Judge denies attorney’s request for $123k in Clifford Twp. case
BY TERRIE MORGAN-BESECKER
Times Shamrock Writer
A federal judge denied an attorney’s request for more than $123,000 for representing a former Clifford Twp. police chief awarded $1 in a civil rights case he filed against the township.
U.S. District Judge Malachy Mannion denied the request by attorney Cynthia Pollick of Pittston, saying the jury’s award of nominal damages in the case of Donald Carroll means she cannot collect any fee for the more than two years she worked on the case.
Carroll filed suit against the township and Supervisors Chris Marcho and Dennis Knowlton in 2012 in connection with their May 2012 decision to eliminate the Police Department and their refusal to sign a form that would allow him to join a police union. The suit claimed the supervisors took the action to retaliate against Carroll because he previously sued the township and had refused Marcho’s directive not to write traffic tickets on a street near his business.
Judge Mannion dismissed most of the claims in December, but allowed the claim relating to the police union application to proceed to trial. On March 12 a jury awarded Carroll $1 in compensatory damages and $30,000 in punitive damages against Marcho and Knowlton. But Judge Mannion overturned the jury’s punitive damages award in May, finding there was insufficient evidence to support the panel’s finding.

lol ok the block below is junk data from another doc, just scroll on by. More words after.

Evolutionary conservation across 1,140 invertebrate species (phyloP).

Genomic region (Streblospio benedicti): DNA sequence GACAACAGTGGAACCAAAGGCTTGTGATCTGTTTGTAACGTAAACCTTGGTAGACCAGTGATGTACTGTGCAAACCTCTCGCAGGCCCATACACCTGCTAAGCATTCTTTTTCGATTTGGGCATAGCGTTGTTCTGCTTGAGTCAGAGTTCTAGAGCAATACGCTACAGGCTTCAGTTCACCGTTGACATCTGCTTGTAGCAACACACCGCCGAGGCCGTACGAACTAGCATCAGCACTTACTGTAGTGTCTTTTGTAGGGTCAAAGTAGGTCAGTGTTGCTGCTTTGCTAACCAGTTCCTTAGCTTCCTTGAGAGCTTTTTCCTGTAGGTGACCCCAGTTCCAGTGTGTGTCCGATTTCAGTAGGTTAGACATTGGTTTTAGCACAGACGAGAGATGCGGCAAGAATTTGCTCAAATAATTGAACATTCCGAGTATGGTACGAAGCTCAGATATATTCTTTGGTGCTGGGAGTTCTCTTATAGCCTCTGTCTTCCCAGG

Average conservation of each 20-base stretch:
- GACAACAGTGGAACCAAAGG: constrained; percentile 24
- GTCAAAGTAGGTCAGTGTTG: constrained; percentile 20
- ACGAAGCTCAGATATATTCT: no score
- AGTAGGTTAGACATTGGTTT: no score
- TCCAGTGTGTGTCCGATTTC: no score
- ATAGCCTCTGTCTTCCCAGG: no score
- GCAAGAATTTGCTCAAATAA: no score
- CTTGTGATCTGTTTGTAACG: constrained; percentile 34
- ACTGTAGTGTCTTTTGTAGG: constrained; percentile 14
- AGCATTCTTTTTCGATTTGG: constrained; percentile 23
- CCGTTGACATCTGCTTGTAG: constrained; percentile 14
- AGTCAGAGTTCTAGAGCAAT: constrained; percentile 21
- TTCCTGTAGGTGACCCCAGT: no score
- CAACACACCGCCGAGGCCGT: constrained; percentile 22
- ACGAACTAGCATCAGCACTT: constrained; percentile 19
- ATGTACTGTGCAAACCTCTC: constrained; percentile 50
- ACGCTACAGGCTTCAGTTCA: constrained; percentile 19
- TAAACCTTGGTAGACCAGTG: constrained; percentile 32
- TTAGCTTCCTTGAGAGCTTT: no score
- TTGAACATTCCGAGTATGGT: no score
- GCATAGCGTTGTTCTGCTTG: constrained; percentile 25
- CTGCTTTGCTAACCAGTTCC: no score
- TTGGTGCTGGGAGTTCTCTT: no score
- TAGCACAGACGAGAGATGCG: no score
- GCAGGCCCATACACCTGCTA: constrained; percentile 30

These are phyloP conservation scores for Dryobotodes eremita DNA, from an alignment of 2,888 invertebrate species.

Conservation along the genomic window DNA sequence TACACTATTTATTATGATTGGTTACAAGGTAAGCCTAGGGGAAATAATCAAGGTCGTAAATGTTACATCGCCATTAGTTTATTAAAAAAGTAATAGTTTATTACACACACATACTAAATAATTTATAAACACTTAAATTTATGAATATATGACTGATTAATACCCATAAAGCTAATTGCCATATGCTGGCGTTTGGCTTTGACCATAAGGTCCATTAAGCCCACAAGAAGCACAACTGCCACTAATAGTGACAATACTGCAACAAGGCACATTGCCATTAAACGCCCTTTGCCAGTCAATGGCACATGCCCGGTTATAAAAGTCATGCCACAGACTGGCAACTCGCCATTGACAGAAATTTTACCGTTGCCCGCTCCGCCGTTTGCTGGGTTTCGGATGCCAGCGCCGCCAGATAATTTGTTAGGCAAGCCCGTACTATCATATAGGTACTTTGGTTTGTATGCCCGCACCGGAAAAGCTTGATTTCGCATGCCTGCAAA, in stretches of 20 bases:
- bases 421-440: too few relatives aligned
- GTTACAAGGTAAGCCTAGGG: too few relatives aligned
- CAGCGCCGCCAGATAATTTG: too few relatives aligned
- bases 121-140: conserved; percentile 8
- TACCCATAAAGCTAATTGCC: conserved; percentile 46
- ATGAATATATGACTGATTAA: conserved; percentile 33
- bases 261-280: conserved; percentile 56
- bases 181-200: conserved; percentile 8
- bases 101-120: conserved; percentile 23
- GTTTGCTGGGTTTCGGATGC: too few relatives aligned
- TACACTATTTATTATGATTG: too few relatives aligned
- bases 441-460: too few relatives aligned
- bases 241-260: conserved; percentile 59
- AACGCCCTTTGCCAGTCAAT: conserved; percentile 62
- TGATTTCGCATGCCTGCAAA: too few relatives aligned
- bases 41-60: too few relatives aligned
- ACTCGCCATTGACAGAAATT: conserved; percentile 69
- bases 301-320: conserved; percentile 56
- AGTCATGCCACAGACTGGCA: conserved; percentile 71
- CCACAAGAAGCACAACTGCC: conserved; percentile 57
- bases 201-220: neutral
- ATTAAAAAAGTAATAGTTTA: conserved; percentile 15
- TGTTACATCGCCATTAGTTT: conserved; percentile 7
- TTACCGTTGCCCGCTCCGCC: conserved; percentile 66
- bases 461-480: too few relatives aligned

In his ruling, Judge Mannion said he did not believe the evidence showed Marcho and Knowlton acted with malice when they declined to sign the union application in February 2012. The judge noted the men testified they held off because they wanted to get an opinion from the township’s attorney. They were still awaiting that opinion when they decided in May to disband the police force for financial reasons, which they believed made the issue moot.
Under federal law an attorney who prevails in a civil rights case is entitled to be paid for each hour spent on the case, which is in addition to any damages the client receives. Pollick sought $89,875 in attorney’s fees plus $33,675 in other fees and costs, for a total of $123,550. She argued she was entitled to the fees because the jury found in Carroll’s favor, initially awarding him $30,001.
In a June 23 ruling, Judge Mannion denied the fee petition, citing prior court rulings that said the amount of fees an attorney can recover is tied to the amount of money awarded compared to the money that was sought. If there is a large gap between the two, the court can opt to withhold all attorney fees. A judge can also award attorney fees if the case involves a matter of great public importance.
In Carroll’s case, Judge Mannion noted Carroll had rejected a $25,000 offer to settle the case. Given that, he obtained only a “tiny fraction” of what he sought. The judge also found the case did not involve a matter of public importance because it involved a “technical” violation that had not caused Carroll any actual harm.
Contacted Monday, Pollick said she intends to appeal the ruling on the punitive damages award and denial of attorney fees to the 3rd Circuit Court of Appeals.